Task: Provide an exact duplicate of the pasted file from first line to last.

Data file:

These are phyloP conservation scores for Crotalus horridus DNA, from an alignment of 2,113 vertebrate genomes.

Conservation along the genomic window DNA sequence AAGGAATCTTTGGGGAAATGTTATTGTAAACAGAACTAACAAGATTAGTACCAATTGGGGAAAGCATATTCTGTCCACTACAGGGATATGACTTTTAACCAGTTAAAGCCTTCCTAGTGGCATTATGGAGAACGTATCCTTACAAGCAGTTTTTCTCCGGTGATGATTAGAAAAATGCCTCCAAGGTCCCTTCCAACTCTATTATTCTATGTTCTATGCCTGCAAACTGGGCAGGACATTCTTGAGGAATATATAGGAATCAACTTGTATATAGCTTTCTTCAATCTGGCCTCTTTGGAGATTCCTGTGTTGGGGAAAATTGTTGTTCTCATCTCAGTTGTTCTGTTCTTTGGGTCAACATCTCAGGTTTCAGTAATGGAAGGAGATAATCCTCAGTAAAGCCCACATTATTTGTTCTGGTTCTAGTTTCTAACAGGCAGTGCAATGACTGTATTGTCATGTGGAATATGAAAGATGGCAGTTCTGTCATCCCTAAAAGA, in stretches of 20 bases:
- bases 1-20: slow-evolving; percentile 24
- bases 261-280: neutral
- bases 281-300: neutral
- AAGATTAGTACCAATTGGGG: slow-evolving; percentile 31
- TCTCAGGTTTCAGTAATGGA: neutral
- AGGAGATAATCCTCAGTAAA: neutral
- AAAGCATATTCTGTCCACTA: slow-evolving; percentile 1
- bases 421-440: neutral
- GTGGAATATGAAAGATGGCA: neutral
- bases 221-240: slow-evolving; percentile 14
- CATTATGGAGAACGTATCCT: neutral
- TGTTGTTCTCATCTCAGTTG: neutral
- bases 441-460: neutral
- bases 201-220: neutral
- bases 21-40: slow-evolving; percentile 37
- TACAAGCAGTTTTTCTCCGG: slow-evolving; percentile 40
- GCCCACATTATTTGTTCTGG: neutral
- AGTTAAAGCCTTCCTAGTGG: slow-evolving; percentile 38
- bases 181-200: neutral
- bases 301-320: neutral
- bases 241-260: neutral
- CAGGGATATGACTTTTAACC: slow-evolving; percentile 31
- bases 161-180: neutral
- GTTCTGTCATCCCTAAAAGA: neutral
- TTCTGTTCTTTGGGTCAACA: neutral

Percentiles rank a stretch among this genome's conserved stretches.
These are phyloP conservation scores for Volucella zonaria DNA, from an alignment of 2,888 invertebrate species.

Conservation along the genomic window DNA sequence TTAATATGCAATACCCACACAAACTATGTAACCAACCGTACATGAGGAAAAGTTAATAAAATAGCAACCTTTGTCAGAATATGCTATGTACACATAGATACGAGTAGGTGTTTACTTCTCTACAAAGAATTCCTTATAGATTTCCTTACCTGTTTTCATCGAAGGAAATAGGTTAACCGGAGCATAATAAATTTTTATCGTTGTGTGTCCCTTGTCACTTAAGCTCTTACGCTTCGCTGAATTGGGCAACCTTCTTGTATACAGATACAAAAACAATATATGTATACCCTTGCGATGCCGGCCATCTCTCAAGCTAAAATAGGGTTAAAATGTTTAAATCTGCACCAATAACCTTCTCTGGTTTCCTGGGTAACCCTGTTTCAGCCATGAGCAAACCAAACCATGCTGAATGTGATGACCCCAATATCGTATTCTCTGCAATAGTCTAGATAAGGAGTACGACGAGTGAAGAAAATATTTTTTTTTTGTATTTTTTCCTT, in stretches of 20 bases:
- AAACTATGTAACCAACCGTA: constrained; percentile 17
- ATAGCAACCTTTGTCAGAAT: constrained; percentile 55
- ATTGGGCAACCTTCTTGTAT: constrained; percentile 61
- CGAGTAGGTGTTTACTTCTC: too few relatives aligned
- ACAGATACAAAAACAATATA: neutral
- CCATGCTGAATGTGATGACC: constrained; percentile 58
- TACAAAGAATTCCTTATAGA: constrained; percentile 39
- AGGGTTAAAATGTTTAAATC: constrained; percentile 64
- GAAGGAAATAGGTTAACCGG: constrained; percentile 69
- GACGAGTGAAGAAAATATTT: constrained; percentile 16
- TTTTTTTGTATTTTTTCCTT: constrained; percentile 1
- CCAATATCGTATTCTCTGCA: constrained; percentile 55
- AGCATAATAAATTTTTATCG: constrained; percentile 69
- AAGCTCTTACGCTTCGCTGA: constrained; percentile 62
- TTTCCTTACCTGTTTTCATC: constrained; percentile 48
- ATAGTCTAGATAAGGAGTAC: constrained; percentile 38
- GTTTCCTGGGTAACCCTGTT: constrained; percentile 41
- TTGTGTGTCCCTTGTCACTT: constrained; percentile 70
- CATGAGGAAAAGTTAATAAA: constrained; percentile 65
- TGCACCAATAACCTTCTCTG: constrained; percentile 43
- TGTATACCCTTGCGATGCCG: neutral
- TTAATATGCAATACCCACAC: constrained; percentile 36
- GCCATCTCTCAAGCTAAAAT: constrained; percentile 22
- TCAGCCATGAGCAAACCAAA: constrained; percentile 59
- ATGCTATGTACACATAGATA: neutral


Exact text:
These are phyloP conservation scores for Crotalus horridus DNA, from an alignment of 2,113 vertebrate genomes.

Conservation along the genomic window DNA sequence AAGGAATCTTTGGGGAAATGTTATTGTAAACAGAACTAACAAGATTAGTACCAATTGGGGAAAGCATATTCTGTCCACTACAGGGATATGACTTTTAACCAGTTAAAGCCTTCCTAGTGGCATTATGGAGAACGTATCCTTACAAGCAGTTTTTCTCCGGTGATGATTAGAAAAATGCCTCCAAGGTCCCTTCCAACTCTATTATTCTATGTTCTATGCCTGCAAACTGGGCAGGACATTCTTGAGGAATATATAGGAATCAACTTGTATATAGCTTTCTTCAATCTGGCCTCTTTGGAGATTCCTGTGTTGGGGAAAATTGTTGTTCTCATCTCAGTTGTTCTGTTCTTTGGGTCAACATCTCAGGTTTCAGTAATGGAAGGAGATAATCCTCAGTAAAGCCCACATTATTTGTTCTGGTTCTAGTTTCTAACAGGCAGTGCAATGACTGTATTGTCATGTGGAATATGAAAGATGGCAGTTCTGTCATCCCTAAAAGA, in stretches of 20 bases:
- bases 1-20: slow-evolving; percentile 24
- bases 261-280: neutral
- bases 281-300: neutral
- AAGATTAGTACCAATTGGGG: slow-evolving; percentile 31
- TCTCAGGTTTCAGTAATGGA: neutral
- AGGAGATAATCCTCAGTAAA: neutral
- AAAGCATATTCTGTCCACTA: slow-evolving; percentile 1
- bases 421-440: neutral
- GTGGAATATGAAAGATGGCA: neutral
- bases 221-240: slow-evolving; percentile 14
- CATTATGGAGAACGTATCCT: neutral
- TGTTGTTCTCATCTCAGTTG: neutral
- bases 441-460: neutral
- bases 201-220: neutral
- bases 21-40: slow-evolving; percentile 37
- TACAAGCAGTTTTTCTCCGG: slow-evolving; percentile 40
- GCCCACATTATTTGTTCTGG: neutral
- AGTTAAAGCCTTCCTAGTGG: slow-evolving; percentile 38
- bases 181-200: neutral
- bases 301-320: neutral
- bases 241-260: neutral
- CAGGGATATGACTTTTAACC: slow-evolving; percentile 31
- bases 161-180: neutral
- GTTCTGTCATCCCTAAAAGA: neutral
- TTCTGTTCTTTGGGTCAACA: neutral

Percentiles rank a stretch among this genome's conserved stretches.
These are phyloP conservation scores for Volucella zonaria DNA, from an alignment of 2,888 invertebrate species.

Conservation along the genomic window DNA sequence TTAATATGCAATACCCACACAAACTATGTAACCAACCGTACATGAGGAAAAGTTAATAAAATAGCAACCTTTGTCAGAATATGCTATGTACACATAGATACGAGTAGGTGTTTACTTCTCTACAAAGAATTCCTTATAGATTTCCTTACCTGTTTTCATCGAAGGAAATAGGTTAACCGGAGCATAATAAATTTTTATCGTTGTGTGTCCCTTGTCACTTAAGCTCTTACGCTTCGCTGAATTGGGCAACCTTCTTGTATACAGATACAAAAACAATATATGTATACCCTTGCGATGCCGGCCATCTCTCAAGCTAAAATAGGGTTAAAATGTTTAAATCTGCACCAATAACCTTCTCTGGTTTCCTGGGTAACCCTGTTTCAGCCATGAGCAAACCAAACCATGCTGAATGTGATGACCCCAATATCGTATTCTCTGCAATAGTCTAGATAAGGAGTACGACGAGTGAAGAAAATATTTTTTTTTTGTATTTTTTCCTT, in stretches of 20 bases:
- AAACTATGTAACCAACCGTA: constrained; percentile 17
- ATAGCAACCTTTGTCAGAAT: constrained; percentile 55
- ATTGGGCAACCTTCTTGTAT: constrained; percentile 61
- CGAGTAGGTGTTTACTTCTC: too few relatives aligned
- ACAGATACAAAAACAATATA: neutral
- CCATGCTGAATGTGATGACC: constrained; percentile 58
- TACAAAGAATTCCTTATAGA: constrained; percentile 39
- AGGGTTAAAATGTTTAAATC: constrained; percentile 64
- GAAGGAAATAGGTTAACCGG: constrained; percentile 69
- GACGAGTGAAGAAAATATTT: constrained; percentile 16
- TTTTTTTGTATTTTTTCCTT: constrained; percentile 1
- CCAATATCGTATTCTCTGCA: constrained; percentile 55
- AGCATAATAAATTTTTATCG: constrained; percentile 69
- AAGCTCTTACGCTTCGCTGA: constrained; percentile 62
- TTTCCTTACCTGTTTTCATC: constrained; percentile 48
- ATAGTCTAGATAAGGAGTAC: constrained; percentile 38
- GTTTCCTGGGTAACCCTGTT: constrained; percentile 41
- TTGTGTGTCCCTTGTCACTT: constrained; percentile 70
- CATGAGGAAAAGTTAATAAA: constrained; percentile 65
- TGCACCAATAACCTTCTCTG: constrained; percentile 43
- TGTATACCCTTGCGATGCCG: neutral
- TTAATATGCAATACCCACAC: constrained; percentile 36
- GCCATCTCTCAAGCTAAAAT: constrained; percentile 22
- TCAGCCATGAGCAAACCAAA: constrained; percentile 59
- ATGCTATGTACACATAGATA: neutral